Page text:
That's some really good advice man, thank you so much. My friends have told me to let go of the past too, but it's hard because it's so ingrained in me and made me who I am. To tell you the truth, I am thinking about competing in sports again because I'm hoping it will finally lay my demons from high school athletics to rest. I don't know if that's a good idea though.
     
  8. Maximator

    Maximator Well-Known Member

    Messages:
    179
    Joined:
    Mar 31, 2012
    As corny as it sounds, the only one that can solve your problems is you. However, if you DO need help there are professionals for that.

    Now, as with everything there needs to be a balance between external validation, and internal confidence. I found that too much of either really hurts you both socially and professionally. I recommend that you do the following things:

    1. Find something that you're really good at. Practice it and become even better at it. If you're good enough, you might even be able to teach others in a more or less formal setting. Trust me, there are very few things that make you feel better than having your "students" understand and correctly apply what you have taught them.

    2. Diversify. This may sound contrary to point 1, but you need to increase your amount of activities, and if you feel that you're already loaded up on that front, delve into them deeper. Why? If you know a little about many things, then you'll be able to connect to most people. This is important, because it gives you different perspectives on things. From this common interest you can then forge a friendship that lasts a lifetime.

    3. Be realistic. Most people have very few REALLY good friends, the kind of friend that would go through fire for you. Is that bad? No, not really. It's just the way things are. That does not mean that you can't be friends with more people, but just be realistic with your expectations. Another thing to consider is that building such a friendship takes time. A looooooong time.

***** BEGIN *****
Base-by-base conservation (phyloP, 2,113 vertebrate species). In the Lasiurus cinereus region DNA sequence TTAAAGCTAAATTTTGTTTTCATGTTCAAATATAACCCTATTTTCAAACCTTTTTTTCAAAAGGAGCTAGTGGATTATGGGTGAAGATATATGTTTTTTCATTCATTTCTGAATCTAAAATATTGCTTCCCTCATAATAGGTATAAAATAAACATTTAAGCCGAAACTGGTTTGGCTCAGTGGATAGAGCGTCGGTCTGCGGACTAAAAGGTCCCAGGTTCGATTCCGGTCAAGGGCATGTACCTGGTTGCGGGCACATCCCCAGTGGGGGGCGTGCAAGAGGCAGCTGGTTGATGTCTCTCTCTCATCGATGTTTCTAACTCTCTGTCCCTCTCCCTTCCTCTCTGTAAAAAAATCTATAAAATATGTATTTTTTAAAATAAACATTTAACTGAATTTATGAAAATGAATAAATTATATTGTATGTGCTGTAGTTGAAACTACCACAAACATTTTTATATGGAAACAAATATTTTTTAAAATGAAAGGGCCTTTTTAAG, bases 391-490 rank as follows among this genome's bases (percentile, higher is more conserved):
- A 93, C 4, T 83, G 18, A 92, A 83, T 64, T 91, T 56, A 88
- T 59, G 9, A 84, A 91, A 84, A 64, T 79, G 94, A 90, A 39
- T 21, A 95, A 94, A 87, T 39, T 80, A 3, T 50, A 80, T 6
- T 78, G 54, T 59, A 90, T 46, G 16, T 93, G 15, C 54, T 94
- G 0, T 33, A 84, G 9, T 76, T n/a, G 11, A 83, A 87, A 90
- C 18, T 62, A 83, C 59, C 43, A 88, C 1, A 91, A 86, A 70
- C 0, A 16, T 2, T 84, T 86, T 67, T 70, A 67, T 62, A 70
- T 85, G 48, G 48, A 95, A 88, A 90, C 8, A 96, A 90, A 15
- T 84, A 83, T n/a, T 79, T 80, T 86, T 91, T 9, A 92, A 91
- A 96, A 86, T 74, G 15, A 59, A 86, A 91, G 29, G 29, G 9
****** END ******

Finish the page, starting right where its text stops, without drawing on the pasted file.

As for your salary goals, I think you need to be realistic. I know that having a set goal to work towards is nice, but sometimes the world just conspires against you and you get screwed. If you truly know that you did everything that you could to reach your goal, then there should be no reason to be sad, as well, you tried your best.
     
  9. TyCooN

    TyCooN Well-Known Member

    Messages:
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    Jun 29, 2007
    Location:
    2o6
    
    thanks for sharing this. I found the 7 years part very useful
     
  10. Kyon

    Kyon Member

    Messages:
    16
    Joined:
    Jul 13, 2012
    Location:
    Sydney
    I'm in favour of travelling alone in order to explore yourself, or in other words get it together. If you're entitled to take a sabbatical leave or have enough money to travel on your own dime for a few months then I would suggest indulging yourself abroad. That is not to say to go on a three month bender, but take the time to reflect upon yourself, pick up the local language, build upon your social skills and expand your social network, and relax for a while.

    Although I wasn't raised in an affluent family, my parents funded a trip to Japan alone for three months after I graduated high school. I had a difficult time in high school, as most people do. I decided to take the time to get it together, although I'm not all there yet, I think I'm an all rounded and well adjusted person.

    As a side note, the trip to Japan gave me the impetus to apply to music school. I had originally planned to study medicine upon my return, but it didn't seem like the right thing to do. I realise I'm going to be chronically unemployed, and that scares me a lot; even though I've acquired a taste for things which come with a higher price tag, I'm confident I did the right thing -- I'm still young enough to change my mind.